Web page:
Lime is expanding its vehicle lineup to include seated electric scooters (often referred to as mopeds) in addition to standing electric scooters and electric bicycles.

All of Lime’s various micromobility vehicles are offered as part of the network’s shared vehicle fleet and can be rented by the minute. Some also offer subscription models.

After announcing earlier this year that electric mopeds would be added to its fleet, Lime is now making good on its promise.

The first city in the world to receive the Lime mopeds is Washington DC.

Paris will be the next city to have its streets graced by the electric two-wheelers, and an inside source informed Electrek that the Paris launch is expected to begin around mid-April.

Pricing for the electric mopeds rentals in Washington DC is $0.39 per minute, plus $1 to unlock the scooter. And just like a your friendly neighborhood dealer, the first ride is free (up to 15 minutes).
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The professor who built a self-driving car decades ago

April 9, 2021

Decades before the race to build a self-driving vehicle became a multibillion-dollar contest between tech giants such as Tesla Inc and Google, a South Korean professor built an autonomous vehicle and test-drove it across the country — only for his research to be consigned to the scrapheap.

Han Min-hong, now 79, successfully tested his self-driving car on the roads of Seoul in 1993 — a decade before Tesla was even founded…

Raj Rajkumar, an engineering professor at Carnegie Mellon University’s Robotics Institute, who reviewed the 1990s footage for Agence France-Presse, said that it “appears to be on par with some of the best work on autonomous vehicles during that period.”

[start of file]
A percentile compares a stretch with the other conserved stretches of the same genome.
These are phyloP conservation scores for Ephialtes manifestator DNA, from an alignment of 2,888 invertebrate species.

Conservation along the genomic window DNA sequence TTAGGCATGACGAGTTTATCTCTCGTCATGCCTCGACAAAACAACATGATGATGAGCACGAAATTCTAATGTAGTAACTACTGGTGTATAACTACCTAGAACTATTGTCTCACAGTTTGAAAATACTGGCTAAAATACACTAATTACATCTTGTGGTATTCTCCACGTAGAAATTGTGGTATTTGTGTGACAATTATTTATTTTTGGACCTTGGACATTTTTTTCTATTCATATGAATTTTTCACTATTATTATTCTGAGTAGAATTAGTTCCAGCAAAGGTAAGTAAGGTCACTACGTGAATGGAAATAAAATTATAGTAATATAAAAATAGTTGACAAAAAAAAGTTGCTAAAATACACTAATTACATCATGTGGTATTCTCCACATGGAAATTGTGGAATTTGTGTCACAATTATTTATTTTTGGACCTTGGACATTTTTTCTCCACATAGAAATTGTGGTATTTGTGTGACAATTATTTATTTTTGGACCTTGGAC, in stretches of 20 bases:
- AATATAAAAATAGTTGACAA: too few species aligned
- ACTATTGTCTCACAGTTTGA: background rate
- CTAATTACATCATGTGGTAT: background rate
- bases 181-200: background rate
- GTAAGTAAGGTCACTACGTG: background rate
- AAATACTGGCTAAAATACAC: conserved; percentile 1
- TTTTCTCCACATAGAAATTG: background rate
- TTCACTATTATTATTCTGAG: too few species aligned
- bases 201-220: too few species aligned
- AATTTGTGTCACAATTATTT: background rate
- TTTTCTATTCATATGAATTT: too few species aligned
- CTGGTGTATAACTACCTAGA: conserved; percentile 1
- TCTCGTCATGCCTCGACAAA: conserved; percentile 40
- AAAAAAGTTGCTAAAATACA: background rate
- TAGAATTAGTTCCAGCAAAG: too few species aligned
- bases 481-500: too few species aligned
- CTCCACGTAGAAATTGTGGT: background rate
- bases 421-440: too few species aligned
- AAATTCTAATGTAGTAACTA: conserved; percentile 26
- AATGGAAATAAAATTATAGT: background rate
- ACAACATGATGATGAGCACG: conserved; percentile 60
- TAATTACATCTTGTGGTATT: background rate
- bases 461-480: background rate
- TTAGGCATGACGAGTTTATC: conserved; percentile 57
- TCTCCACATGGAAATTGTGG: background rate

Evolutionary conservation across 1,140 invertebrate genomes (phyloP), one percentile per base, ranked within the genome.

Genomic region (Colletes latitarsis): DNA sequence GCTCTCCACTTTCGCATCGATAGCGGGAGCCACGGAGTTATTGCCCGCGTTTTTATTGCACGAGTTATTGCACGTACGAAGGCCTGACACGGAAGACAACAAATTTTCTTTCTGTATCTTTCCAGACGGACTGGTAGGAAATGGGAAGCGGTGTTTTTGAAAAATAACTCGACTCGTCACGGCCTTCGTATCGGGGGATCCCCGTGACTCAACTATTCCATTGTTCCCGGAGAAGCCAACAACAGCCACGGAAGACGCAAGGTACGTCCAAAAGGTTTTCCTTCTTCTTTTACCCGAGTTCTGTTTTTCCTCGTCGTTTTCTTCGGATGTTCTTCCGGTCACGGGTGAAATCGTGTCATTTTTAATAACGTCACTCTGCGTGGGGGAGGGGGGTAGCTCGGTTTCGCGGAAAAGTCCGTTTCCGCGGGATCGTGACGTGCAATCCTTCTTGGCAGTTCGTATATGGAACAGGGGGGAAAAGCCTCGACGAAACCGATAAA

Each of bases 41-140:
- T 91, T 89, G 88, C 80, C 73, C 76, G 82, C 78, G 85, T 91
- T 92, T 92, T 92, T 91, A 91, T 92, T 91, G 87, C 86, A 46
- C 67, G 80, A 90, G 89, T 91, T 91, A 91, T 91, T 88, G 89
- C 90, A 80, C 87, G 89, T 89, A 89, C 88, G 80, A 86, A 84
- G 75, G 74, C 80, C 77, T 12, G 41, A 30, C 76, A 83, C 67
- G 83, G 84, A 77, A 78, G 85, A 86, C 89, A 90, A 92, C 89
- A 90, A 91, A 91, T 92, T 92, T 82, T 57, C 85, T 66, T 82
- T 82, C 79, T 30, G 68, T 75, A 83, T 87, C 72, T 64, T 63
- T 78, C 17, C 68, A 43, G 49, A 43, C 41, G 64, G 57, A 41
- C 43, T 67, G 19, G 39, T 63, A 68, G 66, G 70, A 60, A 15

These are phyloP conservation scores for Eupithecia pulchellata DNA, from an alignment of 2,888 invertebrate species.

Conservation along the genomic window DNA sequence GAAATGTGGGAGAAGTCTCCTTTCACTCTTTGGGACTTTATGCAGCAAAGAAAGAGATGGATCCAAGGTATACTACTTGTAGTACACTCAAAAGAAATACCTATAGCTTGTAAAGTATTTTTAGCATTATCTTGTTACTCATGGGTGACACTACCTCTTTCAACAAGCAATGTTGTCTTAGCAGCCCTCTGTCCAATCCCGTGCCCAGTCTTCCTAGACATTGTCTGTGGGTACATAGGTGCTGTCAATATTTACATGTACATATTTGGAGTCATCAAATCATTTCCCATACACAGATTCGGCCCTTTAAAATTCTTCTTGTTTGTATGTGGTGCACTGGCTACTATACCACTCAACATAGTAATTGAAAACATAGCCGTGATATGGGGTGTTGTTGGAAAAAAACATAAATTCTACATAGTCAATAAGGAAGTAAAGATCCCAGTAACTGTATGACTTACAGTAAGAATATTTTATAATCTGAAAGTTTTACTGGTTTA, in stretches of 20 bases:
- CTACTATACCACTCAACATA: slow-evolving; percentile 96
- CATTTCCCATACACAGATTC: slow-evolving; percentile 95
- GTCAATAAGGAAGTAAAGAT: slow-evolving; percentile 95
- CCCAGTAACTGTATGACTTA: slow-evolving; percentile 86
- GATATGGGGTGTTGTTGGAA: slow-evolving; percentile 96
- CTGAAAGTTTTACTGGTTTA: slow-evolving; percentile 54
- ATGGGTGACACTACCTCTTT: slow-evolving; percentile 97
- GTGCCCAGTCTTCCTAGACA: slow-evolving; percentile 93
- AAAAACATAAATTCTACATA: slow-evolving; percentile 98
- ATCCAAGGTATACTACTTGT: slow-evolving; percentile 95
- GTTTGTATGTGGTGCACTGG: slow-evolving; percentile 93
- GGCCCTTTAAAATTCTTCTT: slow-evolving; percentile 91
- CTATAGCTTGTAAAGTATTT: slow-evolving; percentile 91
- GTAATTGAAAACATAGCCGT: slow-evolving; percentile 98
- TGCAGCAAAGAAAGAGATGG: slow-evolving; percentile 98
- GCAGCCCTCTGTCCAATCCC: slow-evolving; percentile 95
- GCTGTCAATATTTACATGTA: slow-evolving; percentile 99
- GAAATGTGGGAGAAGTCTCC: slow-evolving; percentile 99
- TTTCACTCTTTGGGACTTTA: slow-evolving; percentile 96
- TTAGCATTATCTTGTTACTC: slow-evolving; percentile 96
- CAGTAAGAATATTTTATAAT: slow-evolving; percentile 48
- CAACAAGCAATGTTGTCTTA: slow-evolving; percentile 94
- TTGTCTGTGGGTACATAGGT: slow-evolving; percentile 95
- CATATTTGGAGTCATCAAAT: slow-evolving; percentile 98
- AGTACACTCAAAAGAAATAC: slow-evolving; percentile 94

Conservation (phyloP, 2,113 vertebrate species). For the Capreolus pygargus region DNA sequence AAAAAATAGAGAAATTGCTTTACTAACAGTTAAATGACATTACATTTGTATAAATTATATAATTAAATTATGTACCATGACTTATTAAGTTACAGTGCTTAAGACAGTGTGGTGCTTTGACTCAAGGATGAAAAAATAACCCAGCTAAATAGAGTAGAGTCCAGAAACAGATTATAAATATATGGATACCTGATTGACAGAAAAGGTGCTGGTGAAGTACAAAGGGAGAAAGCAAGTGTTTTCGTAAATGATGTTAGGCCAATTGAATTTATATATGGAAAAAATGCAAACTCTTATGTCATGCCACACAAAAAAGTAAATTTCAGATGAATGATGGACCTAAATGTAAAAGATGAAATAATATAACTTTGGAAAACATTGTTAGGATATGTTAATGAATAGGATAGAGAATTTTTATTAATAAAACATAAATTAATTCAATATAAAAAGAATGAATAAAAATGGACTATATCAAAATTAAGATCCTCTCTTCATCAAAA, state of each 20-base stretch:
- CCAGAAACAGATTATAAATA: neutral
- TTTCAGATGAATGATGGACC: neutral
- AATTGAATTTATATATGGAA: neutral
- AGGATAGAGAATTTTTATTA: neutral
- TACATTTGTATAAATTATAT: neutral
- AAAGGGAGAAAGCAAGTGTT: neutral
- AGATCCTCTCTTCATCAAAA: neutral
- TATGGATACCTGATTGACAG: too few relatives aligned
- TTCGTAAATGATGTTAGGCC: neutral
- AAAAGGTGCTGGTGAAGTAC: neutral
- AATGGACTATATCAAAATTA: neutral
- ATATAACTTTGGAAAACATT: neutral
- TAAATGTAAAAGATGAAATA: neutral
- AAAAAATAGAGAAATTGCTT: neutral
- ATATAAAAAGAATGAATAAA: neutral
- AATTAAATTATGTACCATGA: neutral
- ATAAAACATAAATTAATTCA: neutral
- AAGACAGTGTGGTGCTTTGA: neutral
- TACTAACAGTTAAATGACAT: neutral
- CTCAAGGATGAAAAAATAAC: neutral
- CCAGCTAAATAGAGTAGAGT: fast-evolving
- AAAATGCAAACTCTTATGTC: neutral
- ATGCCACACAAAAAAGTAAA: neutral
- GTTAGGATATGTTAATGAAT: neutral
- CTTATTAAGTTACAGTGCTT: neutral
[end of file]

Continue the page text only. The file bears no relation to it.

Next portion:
“The professor and a colleague are not even in the driver’s seat — very bold, confident, but very risky thing to do,” he added. “It is unfortunate that funding for that project was cut. In hindsight, that was certainly not a wise decision.”
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Pandemic accelerating shift toward electric vehicles

April 9, 2021

Part of Mr. Biden’s $2 trillion proposal, which he released Wednesday in Pittsburgh, calls for spending $174 billion to bolster the use of electric vehicles through investments in a number of areas…

The president’s proposals came directly on the heels of a report by the National Academies of Sciences, Engineering, and Medicine reviewing fuel efficiency that estimated a major changeover to electric vehicles by 2035. At the same time, the Pennsylvania Public Interest Research Group called for more electric vehicles for environmental benefits.

The National Academies study concluded that zero-emission vehicles such as electric vehicles “could bring the most fundamental transformation in the 100-plus-year history of the automobile,” said Gary Marchant, Regents Professor of Law and director of the Center for Law, Science, and Innovation at Arizona State University. He chaired the 16-member committee — which included Kate Lightfoot, associate professor of mechanical engineering at Carnegie Mellon University — that wrote the 457-page report.
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A traffic manual ‘to fall asleep by’ stirs road rage

April 9, 2021

An 862-page manual governing traffic signs and signals that one analyst calls “a good book to fall asleep by” has ignited a pitched battle over how the federal government approaches transportation policy.

On one end are backers of the Manual on Uniform Traffic Control Devices, who include some of the roughly 350 volunteers who spend hundreds of hours offering feedback to the Federal Highway Administration, which issues the book.

On the other are pedestrian advocates, bicycle coalitions and advocates for multimodal transportation. They say the manual, first published in 1935, is a relic of an era when the automobile was king.

Both sides say the premise of the manual is solid. It’s why stop signs look alike and a driver from Texas can travel to Chicago and recognize the same signs and signals in both places.

But the manual that was described as sleep-inducing by a person close to its production is now undergoing its first update since 2009, and much has changed since then. Micromobility in the form of scooters and rental bikes has skyrocketed; motor vehicles are increasingly autonomous.